This decision, which is popularly known as the ‘Brexit vote’, will have implications for South Africa’s agricultural exports to that country.
“If Brexit happens, South Africa will no longer have a formal trade relationship with the UK,” said Agbiz economist, Wandile Sihlobo.
Sihlobo said market access benefits that existed through the Trade and Development Cooperation Agreement and the EU-South African Development Community (SADC) Economic Partnership Agreement (EPA), would also no longer apply.
On 10 June this year, the EU signed an EPA with the SADC EPA group, consisting of Botswana, Lesotho, Mozambique, Namibia, South Africa, and Swaziland. The EU is the SADC EPA group’s largest trading partner.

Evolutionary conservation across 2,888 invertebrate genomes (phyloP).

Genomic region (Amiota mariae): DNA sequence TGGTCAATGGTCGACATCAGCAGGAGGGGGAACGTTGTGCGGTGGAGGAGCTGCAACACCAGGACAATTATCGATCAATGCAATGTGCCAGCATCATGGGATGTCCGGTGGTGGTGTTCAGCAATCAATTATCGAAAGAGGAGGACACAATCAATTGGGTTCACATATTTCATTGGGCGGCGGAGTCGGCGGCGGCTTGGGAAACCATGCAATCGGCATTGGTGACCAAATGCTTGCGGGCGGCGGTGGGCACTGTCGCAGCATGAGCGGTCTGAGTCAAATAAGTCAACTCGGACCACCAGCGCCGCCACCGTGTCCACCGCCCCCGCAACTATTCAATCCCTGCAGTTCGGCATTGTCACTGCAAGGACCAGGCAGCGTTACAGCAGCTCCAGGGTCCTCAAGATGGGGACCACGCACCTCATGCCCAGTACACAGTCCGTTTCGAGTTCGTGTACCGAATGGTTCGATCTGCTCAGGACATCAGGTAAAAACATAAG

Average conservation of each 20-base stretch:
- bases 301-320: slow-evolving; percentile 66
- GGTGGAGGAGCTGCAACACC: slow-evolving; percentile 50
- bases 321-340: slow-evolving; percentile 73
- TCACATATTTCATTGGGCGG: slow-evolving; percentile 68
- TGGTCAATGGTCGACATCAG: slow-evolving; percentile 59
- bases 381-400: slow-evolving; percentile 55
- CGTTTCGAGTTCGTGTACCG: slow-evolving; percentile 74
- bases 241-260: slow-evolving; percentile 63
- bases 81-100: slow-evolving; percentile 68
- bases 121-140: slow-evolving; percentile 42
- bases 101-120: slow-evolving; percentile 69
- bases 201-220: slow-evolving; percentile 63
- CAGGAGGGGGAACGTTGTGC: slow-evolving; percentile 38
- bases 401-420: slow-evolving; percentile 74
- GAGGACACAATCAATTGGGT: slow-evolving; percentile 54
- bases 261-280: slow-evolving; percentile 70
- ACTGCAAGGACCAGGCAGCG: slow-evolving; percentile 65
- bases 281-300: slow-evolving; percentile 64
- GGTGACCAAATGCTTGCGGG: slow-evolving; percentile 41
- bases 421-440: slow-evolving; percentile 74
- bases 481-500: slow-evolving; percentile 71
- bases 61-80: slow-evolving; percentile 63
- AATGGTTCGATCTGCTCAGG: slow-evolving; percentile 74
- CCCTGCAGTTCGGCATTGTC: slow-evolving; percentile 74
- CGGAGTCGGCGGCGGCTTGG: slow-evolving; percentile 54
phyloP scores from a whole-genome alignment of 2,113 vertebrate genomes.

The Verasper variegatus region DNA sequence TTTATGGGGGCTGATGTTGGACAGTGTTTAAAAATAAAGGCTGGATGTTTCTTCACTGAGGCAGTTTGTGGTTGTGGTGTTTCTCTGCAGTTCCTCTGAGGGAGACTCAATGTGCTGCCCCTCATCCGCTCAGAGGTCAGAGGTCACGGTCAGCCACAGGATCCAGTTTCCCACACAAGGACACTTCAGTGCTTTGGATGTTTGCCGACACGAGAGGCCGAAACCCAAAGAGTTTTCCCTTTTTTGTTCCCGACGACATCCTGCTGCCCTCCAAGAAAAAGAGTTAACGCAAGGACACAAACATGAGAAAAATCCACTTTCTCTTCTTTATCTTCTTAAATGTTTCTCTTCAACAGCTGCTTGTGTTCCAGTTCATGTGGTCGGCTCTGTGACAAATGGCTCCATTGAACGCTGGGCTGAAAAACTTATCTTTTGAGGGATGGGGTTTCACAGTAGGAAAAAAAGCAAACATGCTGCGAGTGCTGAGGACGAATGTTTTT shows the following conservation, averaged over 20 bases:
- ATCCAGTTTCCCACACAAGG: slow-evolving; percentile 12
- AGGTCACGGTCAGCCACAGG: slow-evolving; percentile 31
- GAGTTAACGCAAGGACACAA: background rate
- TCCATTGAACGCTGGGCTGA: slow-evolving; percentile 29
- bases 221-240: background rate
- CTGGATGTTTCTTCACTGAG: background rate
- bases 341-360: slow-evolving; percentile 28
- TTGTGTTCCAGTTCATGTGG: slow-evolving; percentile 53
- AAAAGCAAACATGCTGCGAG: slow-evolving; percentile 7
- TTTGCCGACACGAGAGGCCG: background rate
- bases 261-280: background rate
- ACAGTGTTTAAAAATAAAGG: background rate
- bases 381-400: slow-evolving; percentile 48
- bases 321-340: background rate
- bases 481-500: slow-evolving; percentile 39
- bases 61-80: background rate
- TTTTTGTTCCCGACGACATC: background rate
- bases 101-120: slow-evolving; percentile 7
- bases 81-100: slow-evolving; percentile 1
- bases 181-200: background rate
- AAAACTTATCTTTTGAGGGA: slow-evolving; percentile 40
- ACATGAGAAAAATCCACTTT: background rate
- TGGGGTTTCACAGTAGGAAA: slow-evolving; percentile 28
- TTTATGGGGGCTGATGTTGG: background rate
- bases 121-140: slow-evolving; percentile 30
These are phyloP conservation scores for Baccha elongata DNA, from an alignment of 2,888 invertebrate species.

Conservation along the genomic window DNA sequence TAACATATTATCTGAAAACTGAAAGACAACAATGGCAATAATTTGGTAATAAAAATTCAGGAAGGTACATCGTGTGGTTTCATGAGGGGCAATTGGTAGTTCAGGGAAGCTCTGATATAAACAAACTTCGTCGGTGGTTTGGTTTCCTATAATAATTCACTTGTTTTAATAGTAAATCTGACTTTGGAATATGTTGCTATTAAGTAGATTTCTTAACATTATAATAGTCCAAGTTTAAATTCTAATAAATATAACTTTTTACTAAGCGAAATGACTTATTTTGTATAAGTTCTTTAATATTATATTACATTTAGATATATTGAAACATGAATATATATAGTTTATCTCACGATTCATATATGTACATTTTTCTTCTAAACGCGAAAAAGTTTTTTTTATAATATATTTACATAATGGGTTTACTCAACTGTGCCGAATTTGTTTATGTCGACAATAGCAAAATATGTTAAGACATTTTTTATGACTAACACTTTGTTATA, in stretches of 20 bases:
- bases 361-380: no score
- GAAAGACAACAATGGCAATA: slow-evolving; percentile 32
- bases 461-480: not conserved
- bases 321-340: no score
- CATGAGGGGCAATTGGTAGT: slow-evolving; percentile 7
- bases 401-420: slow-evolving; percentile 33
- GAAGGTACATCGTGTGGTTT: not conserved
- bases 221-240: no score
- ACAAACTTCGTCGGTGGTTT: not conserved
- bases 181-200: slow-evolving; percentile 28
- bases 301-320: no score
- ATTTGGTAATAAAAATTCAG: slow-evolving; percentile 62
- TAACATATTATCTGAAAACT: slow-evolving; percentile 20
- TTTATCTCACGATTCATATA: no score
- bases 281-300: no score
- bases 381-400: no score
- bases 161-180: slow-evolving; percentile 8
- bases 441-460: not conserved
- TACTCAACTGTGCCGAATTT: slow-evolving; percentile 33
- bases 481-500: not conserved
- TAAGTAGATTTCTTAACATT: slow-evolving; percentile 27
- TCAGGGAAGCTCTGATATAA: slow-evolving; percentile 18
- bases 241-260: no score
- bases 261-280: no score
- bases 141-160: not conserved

If the exit vote goes ahead, UK exports to South Africa would also be subject to higher tariffs.
The country’s annual exports to South Africa are valued at R4 billion, with the main commodities being whisky (R2,2 billion) and poultry (R209 million).
Justin Chadwick, CEO of the Citrus Growers’ Association, said in the association’s newsletter that a vote to leave the EU could be positive from a citrus trade perspective.
“A Brexit would result in [the] revision of UK plant health regulations, which would be positive for southern hemisphere citrus [producers],” Chadwick said.
According to Agbiz trade research, a major portion of South Africa’s fresh fruit exports are consumed by UK residents.
Approximately 13% of pears, 15% of oranges, 18% of avocados, 25% of lemons, 26% of fresh grapes, 30% of plums, 55% of mandarins, 68% of apples, and 70% of peaches exported to the EU originate in South Africa.